Supremes grill Abercrombie on woman’s head scarf interview: ‘You have a problem with that?’

Will the Supreme Court side with a Muslim woman or uphold Abercrombie & Fitch’s east coast preppie look?

The Washington Post believes the high court will take the woman’s side, according to an article published Wednesday night.

At issue was the case of Samantha Elauf who was not hired because she wore a head scarf, which violated Abercrombie’s “Look Policy”, prohibiting caps and the color black, among other things.

EEOC attorney Eric Baxter is arguing Elauf’s case before the court.  He said “the court was clearly sympathetic to her dilemma,” and continued, “Abercrombie refused to hire her because she was true to her religious beliefs.”

Supreme Court justices grilled Abercrombie & Fitch attorney Shay Dvoretzky, with both conservative and liberal justices hurling zingers Dvoretzky’s way.

Zeroing in on the heart of the case—whether Abercrombie was required to ask if Elauf wore the head scarf for religious reasons, or was Elauf required to volunteer that information—Justice Sonia Sotomayor asked if the question would be as simple as asking “You have a problem with that?”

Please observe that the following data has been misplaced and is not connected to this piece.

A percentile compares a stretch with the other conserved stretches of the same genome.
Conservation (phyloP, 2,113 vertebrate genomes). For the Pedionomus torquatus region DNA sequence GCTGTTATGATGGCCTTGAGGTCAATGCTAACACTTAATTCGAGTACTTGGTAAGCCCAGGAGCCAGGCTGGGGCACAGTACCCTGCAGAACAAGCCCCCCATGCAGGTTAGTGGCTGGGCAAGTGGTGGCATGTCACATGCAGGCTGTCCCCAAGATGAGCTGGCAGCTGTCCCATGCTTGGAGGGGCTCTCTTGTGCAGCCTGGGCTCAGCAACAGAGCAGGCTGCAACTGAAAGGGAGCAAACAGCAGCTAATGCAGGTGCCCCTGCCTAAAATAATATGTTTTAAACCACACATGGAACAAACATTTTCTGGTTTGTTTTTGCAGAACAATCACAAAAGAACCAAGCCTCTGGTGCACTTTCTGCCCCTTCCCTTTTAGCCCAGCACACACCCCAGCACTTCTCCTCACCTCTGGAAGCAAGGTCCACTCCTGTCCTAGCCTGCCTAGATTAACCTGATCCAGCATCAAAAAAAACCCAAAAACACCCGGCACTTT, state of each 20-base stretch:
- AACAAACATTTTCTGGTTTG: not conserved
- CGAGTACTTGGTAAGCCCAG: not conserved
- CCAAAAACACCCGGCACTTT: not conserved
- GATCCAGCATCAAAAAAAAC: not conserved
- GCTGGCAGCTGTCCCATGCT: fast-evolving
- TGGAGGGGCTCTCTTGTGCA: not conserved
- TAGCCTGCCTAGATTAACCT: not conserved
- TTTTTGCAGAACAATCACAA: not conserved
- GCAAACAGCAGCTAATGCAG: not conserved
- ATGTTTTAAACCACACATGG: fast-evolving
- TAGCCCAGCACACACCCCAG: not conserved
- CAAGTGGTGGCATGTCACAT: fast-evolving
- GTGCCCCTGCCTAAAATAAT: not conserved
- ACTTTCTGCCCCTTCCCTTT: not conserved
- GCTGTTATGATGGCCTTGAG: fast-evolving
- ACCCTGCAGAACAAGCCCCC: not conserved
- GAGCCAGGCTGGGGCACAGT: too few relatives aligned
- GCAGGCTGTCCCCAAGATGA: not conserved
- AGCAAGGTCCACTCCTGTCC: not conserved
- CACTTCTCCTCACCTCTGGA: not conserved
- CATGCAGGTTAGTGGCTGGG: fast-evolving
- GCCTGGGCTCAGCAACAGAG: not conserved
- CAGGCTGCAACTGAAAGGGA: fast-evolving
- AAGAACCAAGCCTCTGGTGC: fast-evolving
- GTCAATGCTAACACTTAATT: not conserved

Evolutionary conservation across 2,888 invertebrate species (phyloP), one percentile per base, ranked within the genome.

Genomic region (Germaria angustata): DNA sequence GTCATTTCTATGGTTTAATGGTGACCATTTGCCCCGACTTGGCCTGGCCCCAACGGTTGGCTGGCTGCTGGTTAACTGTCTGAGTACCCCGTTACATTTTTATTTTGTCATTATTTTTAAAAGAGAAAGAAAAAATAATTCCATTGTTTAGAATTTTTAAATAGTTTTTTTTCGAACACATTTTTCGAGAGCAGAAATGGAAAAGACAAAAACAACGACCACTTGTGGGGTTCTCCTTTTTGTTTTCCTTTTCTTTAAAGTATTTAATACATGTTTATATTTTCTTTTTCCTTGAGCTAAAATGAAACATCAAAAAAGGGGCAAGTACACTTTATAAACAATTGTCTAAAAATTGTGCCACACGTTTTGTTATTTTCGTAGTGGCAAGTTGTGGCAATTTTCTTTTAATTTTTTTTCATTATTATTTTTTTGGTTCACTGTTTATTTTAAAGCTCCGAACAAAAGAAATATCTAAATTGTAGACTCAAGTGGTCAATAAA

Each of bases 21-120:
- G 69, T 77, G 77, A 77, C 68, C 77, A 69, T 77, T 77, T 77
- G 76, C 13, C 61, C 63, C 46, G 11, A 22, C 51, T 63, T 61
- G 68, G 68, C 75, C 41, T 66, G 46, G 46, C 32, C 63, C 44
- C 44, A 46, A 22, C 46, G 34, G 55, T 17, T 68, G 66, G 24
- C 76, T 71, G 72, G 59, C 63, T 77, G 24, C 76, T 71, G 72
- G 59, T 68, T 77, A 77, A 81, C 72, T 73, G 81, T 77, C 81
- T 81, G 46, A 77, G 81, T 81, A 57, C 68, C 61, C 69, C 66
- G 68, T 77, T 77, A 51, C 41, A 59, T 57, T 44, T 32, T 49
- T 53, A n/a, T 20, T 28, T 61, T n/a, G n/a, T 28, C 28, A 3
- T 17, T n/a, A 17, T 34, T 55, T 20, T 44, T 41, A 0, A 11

Interviewing job candidates is a minefield of dos and do-nots.  Employers are told to never ask questions about an applicant’s religion.  But this is exactly where the Supreme Court is leaning.

When should an interviewer ask about religion, and how do employers avoid accusations of stereotyping when they do ask?

Justice Elena Kagan summed up the conundrum:  “Now, between those two options, the option of using a stereotype to make sure that somebody never gets a job and using a stereotype to have an awkward conversation, which does this statute seem to think is the worst problem?”

Justice Antonin Scalia brought a fresh perspective.  “You could avoid those hard questions…if you want to sue me for denying you a job for a religious reason, the burden is on you to say, ‘I’m wearing the head scarf for a religious reason, or I’m wearing the beard for a religious reason.’ ”

Elauf was awarded $20,000 in damages by a jury, which was reversed by the U.S. 10th Circuit Court of Appeals.  While Abercrombie has since changed its policy on head scarves, this ruling will affect how job interviews are conducted across the country.

The court should issue its decision on this case in June.  If they support the EEOC, prepare for some awkward conversations in job interviews as companies try to figure out how to navigate the hazardous waters of anti-discrimination law.

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Steve Berman


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